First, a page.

A short little puzzle this week building off an interview question I read on the internet. The original question was this: |
At what times of the day do the hour and minute hands of an analog clock perfectly align?
At first glance this might seem like a trivial question, then you realize that the hour hand moves smoothly and continuously around the dial (albeit at a slower pace than the minute hand), and does not snap to each quantized hour position on each hour. This complicates things a little, but not too much. (The answers are not 1:05, 2:10, 3:15 …)
It’s pretty clear that the hands both align when it’s exactly midnight (and midday). When is the next time? It’s not 1:05, but a little bit past because, by the time the minute hand is also at the 1 o’clock position, the hour hand will have progressed on slightly. The minute hand spins around the dial twelve times as fast as the hour hand (it completes one revolution in an hour whilst the hour hand moves one hour, which is 1/12th of the clock face). |
In T hours, the minute hand completes T revolutions. In the same amount of time, the hour hand completes the fraction T/12 revolutions. Using degrees, we can see that the minute hand moves at 360° per hour, and the hour hand (360°/12) = 30° per hour.
Below is a graph showing the angle (in degrees) for both hands for values of T from 0 to 12. Where the lines intersect (example shown with the red circle), is where the hands will coincide.
This happens at 11 different locations between midnight and (just before) midday, then repeated again another 11 times in the afternoon.
We can calculate the exact times by looking for the times when the angle between the two hands is zero.
Let's define the angles H_{T}, M_{T} to be the angles (in degrees) of the hands (from 12 o'clock position), after time T (in hours).
H_{T} = 30T
M_{T} = 360T
For the hands to be aligned, the difference between the hour and minute hand needs to be zero (after an arbitary number of rotations), where n is an arbitrary (integer) number of rotations.
M_{T} - H_{T} = 360 × n
360T - 30T = 330T = 360n
11T=12n
We can find the times, by insterting in n=0,1,2 …
T=12n/11
The hands overlap every (12/11) hours. Here are the 22 results (rounded to nearest second):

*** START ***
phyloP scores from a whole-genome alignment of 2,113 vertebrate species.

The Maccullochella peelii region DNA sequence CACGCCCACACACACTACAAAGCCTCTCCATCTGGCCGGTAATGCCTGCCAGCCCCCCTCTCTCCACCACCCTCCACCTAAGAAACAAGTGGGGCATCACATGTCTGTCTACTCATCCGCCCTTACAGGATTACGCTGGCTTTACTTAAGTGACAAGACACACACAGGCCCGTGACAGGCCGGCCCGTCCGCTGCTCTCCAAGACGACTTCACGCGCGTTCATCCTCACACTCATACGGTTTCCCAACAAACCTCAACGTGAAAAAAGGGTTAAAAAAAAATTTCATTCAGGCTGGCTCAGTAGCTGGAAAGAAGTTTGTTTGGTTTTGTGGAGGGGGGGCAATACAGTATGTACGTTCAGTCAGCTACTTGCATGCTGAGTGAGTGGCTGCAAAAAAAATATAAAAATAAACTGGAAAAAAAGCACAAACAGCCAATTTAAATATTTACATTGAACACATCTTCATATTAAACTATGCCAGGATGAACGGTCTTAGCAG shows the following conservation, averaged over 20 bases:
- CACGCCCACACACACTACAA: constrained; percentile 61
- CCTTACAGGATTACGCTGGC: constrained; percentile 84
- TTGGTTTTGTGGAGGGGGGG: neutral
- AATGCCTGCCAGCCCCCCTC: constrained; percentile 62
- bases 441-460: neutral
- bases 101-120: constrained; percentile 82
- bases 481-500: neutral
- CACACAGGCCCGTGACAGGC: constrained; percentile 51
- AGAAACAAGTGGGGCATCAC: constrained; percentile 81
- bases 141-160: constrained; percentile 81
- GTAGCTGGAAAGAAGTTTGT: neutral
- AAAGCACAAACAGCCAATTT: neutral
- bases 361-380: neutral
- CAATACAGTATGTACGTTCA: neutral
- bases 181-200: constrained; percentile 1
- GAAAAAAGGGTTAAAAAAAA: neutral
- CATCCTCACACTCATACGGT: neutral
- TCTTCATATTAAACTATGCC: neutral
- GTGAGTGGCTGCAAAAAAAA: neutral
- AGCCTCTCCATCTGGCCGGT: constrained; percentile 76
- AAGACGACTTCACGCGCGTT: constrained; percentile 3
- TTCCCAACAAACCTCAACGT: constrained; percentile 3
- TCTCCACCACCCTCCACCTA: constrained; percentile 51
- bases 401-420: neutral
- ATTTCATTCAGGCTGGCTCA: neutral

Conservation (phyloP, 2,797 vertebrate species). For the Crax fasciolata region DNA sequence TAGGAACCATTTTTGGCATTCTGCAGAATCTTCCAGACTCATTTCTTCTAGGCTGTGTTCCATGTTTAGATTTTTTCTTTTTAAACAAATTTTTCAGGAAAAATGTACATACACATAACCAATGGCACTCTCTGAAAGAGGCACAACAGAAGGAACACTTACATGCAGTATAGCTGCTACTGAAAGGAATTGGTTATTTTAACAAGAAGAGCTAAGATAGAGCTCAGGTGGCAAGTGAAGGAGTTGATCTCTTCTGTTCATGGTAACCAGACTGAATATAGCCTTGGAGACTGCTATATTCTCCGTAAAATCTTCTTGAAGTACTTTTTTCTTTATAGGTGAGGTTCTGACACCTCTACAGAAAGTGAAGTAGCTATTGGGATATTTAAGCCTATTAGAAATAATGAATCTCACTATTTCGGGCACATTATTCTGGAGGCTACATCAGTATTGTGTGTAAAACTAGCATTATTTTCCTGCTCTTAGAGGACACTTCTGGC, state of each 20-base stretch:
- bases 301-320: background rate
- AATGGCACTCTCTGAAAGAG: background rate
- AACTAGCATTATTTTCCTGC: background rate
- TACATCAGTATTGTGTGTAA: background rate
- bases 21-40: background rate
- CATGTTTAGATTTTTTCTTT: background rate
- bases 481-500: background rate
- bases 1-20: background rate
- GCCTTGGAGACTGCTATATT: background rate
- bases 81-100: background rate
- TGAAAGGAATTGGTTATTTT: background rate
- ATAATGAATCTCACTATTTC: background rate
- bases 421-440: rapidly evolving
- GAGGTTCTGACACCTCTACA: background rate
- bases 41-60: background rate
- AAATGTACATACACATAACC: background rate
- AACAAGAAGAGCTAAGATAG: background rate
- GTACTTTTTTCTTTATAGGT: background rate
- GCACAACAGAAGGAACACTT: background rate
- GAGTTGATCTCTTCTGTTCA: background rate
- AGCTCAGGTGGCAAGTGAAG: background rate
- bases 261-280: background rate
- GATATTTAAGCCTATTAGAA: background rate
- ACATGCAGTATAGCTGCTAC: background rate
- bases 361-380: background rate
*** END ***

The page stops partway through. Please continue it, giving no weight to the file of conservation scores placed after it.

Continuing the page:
12:00:00 AM | 12:00:00 PM |
1:05:27 AM | 1:05:27 PM |
2:10:55 AM | 2:10:55 PM |
3:16:22 AM | 3:16:22 PM |
4:21:49 AM | 4:21:49 PM |
5:27:16 AM | 5:27:16 PM |
6:32:44 AM | 6:32:44 PM |
7:38:11 AM | 7:38:11 PM |
8:43:38 AM | 8:43:38 PM |
9:49:05 AM | 9:49:05 PM |
10:54:33 AM | 10:54:33 PM |
However, the question I want to ask is the next logical progression of this problem. What if we add a seconds hand?
Image: Mark Turnauckas |
At what times of the day do the hour, minute, and second hands all line up? |
As before, let's define the angles H_{T}, M_{T}, S_{T} to be the angles (in degrees) of the hands (from 12 o'clock position), after time T (in hours).
H_{T} = 30T
M_{T} = 360T
S_{T} = 360T × 60 = 21600T
For the hands to be aligned, the difference between pairs angles needs to be zero (after an arbitary number of rotations).
M_{T} - H_{T} = 360 × n
S_{T} - H_{T} = 360 × m
(Where n and m are integer coefficients). Combining the equations we get:
360T - 30T = 330T = 360n
21600T - 30T = 21570T = 360m
These simplify:
11T=12n
719T=12m
Giving the result:
719n=11m
Both 11 and 719 are Prime, and have no common factors. So (other than the trivial case of n=m=0), as n must be a multiple of 11, say n = 11x, for some integer x. Then m = 719x, and T = 12x. That shows that the only time when this happens is after an integer multiple of 12 hours, that is, at 12 o'clock.
All the places where the hour and minute hands align (angle difference being a multiple of 360°) are different from all the places the hour and the second hands align (other than 12:00).
What this means is there that, other than midnight (and midday), there are no other times when all three hands have exactly the same angle.
(This answer makes sense when you think about it, because, if all three were to line-up, it has to happen when two line-up as well, so it would have to at one of the 11 times calculated earlier with just the hour and minute hands, and none of these correspond to positions of where the second hand could be).
How close can we get them?A quick search of internet reveals that Dr Rob, from The Math Forum also looked at this problem and found the closest he could get all three hands is at the time 5:27:27.3, when all the hands are within a 1.0014 degree sector. He goes on to remind us that this is probably still visible to the naked eye as clock hands are thin, and the angle between second marks is 6° |
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